We took our dinghy and visited the island:

We liked the restaurant and drank a gin-tonic here at the terrace.

When I looked at the bar, I saw they also sold some flags and T-shirts with a logo or coat of arms on it. I got curious and found out what the story behind it!

During a visit in 1836 by King Charles Albert of Sardinia, Giuseppe Bertoleoni, shepherd and sole inhabitant of the island, introduced himself as king of Tavolara. “Then we are colleagues”, Karel Albert is said to have said, and that was seen as a kind of recognition and gave rise to the creation and existence of an imaginary state.

So of course we bought a small flag 😉. It’s a nice memory of this beautiful island, so very picturesque!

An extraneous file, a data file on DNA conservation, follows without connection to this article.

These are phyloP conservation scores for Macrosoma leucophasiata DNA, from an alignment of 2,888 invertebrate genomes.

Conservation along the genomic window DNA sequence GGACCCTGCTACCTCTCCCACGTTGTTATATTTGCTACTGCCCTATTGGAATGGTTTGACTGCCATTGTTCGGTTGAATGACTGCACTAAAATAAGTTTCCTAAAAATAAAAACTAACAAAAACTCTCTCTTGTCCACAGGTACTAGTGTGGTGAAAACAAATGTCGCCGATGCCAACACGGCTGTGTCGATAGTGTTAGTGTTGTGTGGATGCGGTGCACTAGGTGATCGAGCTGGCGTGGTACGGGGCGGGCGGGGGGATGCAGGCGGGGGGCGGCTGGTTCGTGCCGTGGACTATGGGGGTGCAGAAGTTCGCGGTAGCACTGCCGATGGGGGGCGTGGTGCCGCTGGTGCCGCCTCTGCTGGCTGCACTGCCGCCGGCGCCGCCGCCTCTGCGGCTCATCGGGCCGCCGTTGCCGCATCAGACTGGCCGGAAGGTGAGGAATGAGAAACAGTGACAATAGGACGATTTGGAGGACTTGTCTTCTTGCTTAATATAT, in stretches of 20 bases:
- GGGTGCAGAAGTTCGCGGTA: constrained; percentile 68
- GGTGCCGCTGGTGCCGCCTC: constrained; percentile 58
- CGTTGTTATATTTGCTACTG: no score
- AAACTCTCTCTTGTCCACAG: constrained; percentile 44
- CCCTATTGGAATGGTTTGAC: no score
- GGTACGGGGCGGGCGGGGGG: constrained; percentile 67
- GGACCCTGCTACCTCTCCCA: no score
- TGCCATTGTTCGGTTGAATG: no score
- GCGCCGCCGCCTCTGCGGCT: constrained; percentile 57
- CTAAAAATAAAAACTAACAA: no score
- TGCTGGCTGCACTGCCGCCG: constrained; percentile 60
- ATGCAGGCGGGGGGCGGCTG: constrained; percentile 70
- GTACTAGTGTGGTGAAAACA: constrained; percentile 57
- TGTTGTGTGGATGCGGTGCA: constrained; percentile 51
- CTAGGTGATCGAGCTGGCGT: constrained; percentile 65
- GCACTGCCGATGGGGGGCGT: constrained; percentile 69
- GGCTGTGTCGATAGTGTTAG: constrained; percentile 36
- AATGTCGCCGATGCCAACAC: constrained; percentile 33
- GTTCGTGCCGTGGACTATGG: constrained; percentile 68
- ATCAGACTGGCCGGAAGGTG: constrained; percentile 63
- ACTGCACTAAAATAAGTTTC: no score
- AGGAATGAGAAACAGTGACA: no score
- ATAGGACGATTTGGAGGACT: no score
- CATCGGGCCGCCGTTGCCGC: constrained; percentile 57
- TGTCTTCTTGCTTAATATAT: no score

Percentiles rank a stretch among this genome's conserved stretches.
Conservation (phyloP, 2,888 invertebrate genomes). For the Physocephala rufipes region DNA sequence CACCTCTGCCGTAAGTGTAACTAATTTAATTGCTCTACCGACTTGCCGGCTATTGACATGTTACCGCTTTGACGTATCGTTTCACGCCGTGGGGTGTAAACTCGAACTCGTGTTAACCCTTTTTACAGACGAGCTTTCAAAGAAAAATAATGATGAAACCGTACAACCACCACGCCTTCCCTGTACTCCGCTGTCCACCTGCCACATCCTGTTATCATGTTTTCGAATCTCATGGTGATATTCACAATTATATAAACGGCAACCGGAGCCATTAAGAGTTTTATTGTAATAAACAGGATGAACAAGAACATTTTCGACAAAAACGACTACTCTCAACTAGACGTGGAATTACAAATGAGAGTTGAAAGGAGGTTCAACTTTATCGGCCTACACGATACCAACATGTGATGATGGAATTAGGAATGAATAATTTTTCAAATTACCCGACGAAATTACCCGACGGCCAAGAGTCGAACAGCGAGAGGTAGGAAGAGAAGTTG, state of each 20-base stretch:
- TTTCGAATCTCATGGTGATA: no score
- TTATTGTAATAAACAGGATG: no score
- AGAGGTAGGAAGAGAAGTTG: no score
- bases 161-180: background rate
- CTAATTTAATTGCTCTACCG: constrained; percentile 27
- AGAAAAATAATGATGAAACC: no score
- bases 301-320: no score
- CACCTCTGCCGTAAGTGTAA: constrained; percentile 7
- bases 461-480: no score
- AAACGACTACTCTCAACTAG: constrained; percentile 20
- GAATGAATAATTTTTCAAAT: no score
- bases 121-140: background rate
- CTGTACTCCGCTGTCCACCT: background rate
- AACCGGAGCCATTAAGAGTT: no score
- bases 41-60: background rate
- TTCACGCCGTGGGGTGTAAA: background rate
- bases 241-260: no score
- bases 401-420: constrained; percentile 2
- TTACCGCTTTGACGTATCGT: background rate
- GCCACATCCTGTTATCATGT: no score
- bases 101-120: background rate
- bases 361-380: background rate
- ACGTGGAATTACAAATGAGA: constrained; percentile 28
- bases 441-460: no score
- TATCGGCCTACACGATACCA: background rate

Olbia

We continued a short sail to Olbia, it was 1 hour sailing from Tavolara and we made a reservation for 2 nights in this harbor, because we would get guests on board!

My mother and brother would join us for a week, sailing along the coast of Sardinia. They have visited us of course many times on the catamaran, especially when we were still in the Netherlands, Stavoren, and my brother recently visited us for a week in August at the Cote d’Azur, in Monaco and Menton.

It was great to see them again and they choose a good week, because the weather was still good in October and the wind was not to strong, so ideal for sailing and relaxing.

Castelsardo

They had a creative idea: because Sardinia is a large island and they would be on board for a week, they suggested to rent a car the 4 of us, so we would see more of the island together! So the first day we rented a car and drove to the west side of the island, because we would be sailing for 5 days along the east coast.